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To the Moms in the Cafeteria

Wednesday, 10 May 2017 06:34
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 To the Moms in the Cafeteria

A few weeks ago, my son's elementary school held its annual "Muffins with Mom" event in the school cafeteria. It was my fifth, I think—not including that one year I missed because of a business trip. (How could I forget that guilt?)

On my ride to work afterward, I started thinking about motherhood and cafeterias. When you think about it, there are a lot of similarities. Both can feel lonely—and both can lead to new friendships. Both can be loud—and both can exude laughter. Both can be messy—and both can be fulfilling.

As I looked around the room, I saw lots of different moms. And I thought about those I've encountered at school over the years.

You, the mom of the special needs child: Your strength and wide smile bring me grace.

You, the new-to-the-school mom: You've landed in a great place. Be patient. You will make friends.

You, overweight mom who politely picks at your doughnut: I saw you running the other day. You rock.

You, the mom who doubles as a teacher at school: I will never judge you for putting your own kids first.

You, the professional working mom who skipped out early for a meeting: You made an appearance today. It's enough.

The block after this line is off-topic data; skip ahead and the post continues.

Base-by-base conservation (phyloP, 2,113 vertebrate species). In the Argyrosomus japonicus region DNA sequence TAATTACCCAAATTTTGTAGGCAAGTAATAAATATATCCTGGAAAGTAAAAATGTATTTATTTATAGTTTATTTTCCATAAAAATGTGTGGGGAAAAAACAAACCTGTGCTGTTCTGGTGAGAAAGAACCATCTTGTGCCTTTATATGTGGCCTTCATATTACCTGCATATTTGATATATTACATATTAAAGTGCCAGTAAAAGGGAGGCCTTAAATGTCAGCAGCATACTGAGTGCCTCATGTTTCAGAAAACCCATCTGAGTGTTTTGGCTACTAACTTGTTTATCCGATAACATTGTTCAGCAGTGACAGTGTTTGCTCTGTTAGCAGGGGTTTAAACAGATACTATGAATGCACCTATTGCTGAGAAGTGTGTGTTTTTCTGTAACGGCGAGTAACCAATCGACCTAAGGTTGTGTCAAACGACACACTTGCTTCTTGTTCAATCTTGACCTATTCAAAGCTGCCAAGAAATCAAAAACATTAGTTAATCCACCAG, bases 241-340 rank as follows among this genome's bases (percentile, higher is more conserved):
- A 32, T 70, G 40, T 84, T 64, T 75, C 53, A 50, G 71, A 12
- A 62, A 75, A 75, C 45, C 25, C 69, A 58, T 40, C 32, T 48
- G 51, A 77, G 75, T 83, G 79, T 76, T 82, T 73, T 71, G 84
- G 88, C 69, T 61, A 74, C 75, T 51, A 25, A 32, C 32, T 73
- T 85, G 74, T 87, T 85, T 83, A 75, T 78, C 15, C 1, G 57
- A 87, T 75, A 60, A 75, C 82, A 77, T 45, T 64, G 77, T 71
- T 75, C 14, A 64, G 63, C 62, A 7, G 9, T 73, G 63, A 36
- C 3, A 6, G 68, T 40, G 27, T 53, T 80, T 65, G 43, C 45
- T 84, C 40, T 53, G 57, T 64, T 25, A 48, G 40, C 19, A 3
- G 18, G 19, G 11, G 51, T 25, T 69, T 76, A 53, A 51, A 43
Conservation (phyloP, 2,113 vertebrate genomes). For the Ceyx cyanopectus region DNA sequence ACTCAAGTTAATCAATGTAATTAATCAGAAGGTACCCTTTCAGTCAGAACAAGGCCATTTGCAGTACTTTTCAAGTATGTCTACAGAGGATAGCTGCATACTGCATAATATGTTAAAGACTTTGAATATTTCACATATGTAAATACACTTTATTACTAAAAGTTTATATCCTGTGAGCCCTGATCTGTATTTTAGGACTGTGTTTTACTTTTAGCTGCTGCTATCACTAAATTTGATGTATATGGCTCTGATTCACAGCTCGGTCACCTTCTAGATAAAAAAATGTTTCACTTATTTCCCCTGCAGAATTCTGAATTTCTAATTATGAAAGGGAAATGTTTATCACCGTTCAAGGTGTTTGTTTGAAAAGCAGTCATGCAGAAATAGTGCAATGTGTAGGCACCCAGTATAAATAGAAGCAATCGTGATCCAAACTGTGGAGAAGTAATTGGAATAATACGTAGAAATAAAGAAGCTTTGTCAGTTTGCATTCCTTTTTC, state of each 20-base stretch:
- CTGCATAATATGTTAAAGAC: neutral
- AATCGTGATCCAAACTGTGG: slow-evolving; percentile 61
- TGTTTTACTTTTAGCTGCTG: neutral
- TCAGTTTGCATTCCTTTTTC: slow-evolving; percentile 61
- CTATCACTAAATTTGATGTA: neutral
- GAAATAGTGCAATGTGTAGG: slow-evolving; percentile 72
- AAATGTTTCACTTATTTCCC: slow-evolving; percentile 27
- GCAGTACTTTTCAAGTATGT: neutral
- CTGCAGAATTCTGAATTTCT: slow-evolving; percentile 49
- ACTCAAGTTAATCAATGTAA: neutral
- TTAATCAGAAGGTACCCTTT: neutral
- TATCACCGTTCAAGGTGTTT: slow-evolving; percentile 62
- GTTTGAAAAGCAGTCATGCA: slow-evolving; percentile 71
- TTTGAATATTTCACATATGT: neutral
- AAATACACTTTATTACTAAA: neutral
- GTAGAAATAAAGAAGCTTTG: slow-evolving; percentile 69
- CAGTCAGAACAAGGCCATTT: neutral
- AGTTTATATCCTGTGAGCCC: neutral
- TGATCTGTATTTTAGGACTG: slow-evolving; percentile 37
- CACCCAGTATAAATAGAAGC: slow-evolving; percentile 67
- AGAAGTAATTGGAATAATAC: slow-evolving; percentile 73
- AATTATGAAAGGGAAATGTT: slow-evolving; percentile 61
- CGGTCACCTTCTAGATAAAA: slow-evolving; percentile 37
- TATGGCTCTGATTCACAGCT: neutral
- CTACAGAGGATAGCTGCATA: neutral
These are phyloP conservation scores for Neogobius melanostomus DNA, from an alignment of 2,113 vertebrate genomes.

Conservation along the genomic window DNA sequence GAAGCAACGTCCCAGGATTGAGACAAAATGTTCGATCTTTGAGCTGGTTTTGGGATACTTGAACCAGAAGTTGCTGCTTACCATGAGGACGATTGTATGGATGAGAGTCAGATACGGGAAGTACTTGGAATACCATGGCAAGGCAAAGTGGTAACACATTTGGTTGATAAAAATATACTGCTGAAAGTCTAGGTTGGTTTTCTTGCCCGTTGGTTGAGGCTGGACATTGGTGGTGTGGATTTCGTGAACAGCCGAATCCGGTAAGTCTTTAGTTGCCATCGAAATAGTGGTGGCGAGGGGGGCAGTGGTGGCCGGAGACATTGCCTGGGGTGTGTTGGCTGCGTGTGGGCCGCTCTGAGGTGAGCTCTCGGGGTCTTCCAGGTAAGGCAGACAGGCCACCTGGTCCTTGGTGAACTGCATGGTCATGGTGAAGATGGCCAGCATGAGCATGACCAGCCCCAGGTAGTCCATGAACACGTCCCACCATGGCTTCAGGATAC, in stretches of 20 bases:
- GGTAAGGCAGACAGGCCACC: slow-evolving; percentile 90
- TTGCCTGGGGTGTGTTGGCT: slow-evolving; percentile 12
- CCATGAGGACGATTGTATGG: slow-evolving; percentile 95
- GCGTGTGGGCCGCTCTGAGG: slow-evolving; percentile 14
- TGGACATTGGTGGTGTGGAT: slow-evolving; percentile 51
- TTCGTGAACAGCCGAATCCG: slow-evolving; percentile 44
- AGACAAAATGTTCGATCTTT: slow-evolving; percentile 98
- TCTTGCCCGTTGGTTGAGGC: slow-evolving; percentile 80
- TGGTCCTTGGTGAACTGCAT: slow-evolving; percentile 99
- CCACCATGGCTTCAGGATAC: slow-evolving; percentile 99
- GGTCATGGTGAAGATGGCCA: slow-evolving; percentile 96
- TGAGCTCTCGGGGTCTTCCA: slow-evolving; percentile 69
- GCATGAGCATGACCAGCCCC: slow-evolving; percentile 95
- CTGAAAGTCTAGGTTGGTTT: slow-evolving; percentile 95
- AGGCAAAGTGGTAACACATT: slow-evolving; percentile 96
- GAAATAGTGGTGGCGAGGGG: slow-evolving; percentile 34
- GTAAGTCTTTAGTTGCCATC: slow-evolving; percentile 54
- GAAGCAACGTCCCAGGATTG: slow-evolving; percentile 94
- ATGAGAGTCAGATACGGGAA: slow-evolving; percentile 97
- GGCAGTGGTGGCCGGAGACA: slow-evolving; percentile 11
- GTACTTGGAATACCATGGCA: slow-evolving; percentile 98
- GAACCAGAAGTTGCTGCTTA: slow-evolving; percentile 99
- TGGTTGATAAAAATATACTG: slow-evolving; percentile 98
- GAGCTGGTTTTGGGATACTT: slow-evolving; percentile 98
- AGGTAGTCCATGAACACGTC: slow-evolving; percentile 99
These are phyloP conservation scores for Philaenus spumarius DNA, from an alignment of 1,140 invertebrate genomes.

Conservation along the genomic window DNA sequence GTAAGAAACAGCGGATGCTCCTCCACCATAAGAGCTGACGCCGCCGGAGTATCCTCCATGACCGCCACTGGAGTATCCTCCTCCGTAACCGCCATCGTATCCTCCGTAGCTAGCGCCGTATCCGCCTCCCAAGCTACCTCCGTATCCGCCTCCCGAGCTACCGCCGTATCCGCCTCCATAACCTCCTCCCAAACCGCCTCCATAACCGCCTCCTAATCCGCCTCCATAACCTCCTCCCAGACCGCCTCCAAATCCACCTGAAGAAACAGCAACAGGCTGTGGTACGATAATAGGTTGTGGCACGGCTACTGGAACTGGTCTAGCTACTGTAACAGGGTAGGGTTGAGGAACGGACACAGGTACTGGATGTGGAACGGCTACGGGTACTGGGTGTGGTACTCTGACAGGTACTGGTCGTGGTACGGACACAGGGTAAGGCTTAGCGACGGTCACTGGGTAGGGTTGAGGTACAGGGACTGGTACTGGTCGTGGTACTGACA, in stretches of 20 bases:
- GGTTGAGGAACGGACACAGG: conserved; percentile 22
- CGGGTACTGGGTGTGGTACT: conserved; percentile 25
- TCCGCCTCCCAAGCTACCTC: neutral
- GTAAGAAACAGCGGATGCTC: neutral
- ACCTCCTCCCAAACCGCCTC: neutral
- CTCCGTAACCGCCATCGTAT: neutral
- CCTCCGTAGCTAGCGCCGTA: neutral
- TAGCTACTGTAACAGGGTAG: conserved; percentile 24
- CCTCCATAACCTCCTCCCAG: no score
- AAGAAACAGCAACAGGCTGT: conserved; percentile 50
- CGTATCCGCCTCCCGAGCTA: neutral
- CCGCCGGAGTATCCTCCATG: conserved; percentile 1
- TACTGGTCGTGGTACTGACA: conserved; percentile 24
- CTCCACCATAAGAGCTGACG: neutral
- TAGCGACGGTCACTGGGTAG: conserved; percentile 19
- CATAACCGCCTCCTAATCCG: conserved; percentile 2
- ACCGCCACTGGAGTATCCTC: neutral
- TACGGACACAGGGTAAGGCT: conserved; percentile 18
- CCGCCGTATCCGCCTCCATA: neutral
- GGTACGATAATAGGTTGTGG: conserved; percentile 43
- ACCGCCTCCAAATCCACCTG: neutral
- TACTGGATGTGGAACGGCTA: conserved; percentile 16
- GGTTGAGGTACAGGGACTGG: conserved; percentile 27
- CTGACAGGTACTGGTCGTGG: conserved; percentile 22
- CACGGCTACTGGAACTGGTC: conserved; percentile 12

You, the stay-at-home mom who feels a pang of inadequacy seeing all the working moms: You do enough.

You, the volunteer-for-everything mom: We appreciate you for filling in where many of us can't.

You, the mom who lost her husband: You are adorable. I hope you open yourself to finding love again.

You, the tattooed and pierced mom: Be proud you came, despite maybe feeling like you don't fit in. Your daughter is.

You, grandma who is raising your grandchild mom: You are the most special kind of mom.

You, every one of you moms: You are great moms. You are beautiful. You are caring. You show up every day. You are enough.

I see you.

I see me.


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Written by Jill Carroll, marketing manager at Serendipity Media, publisher of West Michigan Woman magazine. Jill resides in Cannonsburg with her husband, George, and three boys.

 

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